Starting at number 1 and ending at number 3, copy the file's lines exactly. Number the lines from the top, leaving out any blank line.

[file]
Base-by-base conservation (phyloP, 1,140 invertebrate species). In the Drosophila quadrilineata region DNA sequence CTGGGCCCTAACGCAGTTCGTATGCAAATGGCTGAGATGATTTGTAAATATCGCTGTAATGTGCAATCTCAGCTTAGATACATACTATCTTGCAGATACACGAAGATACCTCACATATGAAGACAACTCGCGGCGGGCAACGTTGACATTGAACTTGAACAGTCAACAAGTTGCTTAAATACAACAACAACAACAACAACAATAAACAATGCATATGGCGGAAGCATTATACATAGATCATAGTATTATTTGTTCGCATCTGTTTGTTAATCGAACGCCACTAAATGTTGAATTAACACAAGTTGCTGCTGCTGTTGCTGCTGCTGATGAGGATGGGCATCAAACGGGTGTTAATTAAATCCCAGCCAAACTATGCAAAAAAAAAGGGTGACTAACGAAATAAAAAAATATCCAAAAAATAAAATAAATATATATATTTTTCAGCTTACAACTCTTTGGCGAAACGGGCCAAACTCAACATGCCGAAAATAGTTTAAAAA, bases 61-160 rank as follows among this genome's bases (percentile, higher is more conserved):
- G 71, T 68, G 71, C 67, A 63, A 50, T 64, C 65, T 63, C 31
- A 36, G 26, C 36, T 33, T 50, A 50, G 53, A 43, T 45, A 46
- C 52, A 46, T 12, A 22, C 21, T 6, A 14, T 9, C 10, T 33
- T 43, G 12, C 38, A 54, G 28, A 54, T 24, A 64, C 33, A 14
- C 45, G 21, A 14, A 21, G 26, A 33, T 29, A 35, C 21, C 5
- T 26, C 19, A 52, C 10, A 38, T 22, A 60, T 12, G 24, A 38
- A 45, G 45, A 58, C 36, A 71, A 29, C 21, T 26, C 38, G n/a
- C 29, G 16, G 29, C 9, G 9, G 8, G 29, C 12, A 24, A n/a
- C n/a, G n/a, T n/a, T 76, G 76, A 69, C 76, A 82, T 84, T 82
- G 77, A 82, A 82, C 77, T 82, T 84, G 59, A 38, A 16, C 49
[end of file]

Base-by-base conservation (phyloP, 1,140 invertebrate species). In the Drosophila quadrilineata region DNA sequence CTGGGCCCTAACGCAGTTCGTATGCAAATGGCTGAGATGATTTGTAAATATCGCTGTAATGTGCAATCTCAGCTTAGATACATACTATCTTGCAGATACACGAAGATACCTCACATATGAAGACAACTCGCGGCGGGCAACGTTGACATTGAACTTGAACAGTCAACAAGTTGCTTAAATACAACAACAACAACAACAACAATAAACAATGCATATGGCGGAAGCATTATACATAGATCATAGTATTATTTGTTCGCATCTGTTTGTTAATCGAACGCCACTAAATGTTGAATTAACACAAGTTGCTGCTGCTGTTGCTGCTGCTGATGAGGATGGGCATCAAACGGGTGTTAATTAAATCCCAGCCAAACTATGCAAAAAAAAAGGGTGACTAACGAAATAAAAAAATATCCAAAAAATAAAATAAATATATATATTTTTCAGCTTACAACTCTTTGGCGAAACGGGCCAAACTCAACATGCCGAAAATAGTTTAAAAA, bases 61-160 rank as follows among this genome's bases (percentile, higher is more conserved):
- G 71, T 68, G 71, C 67, A 63, A 50, T 64, C 65, T 63, C 31
- A 36, G 26, C 36, T 33, T 50, A 50, G 53, A 43, T 45, A 46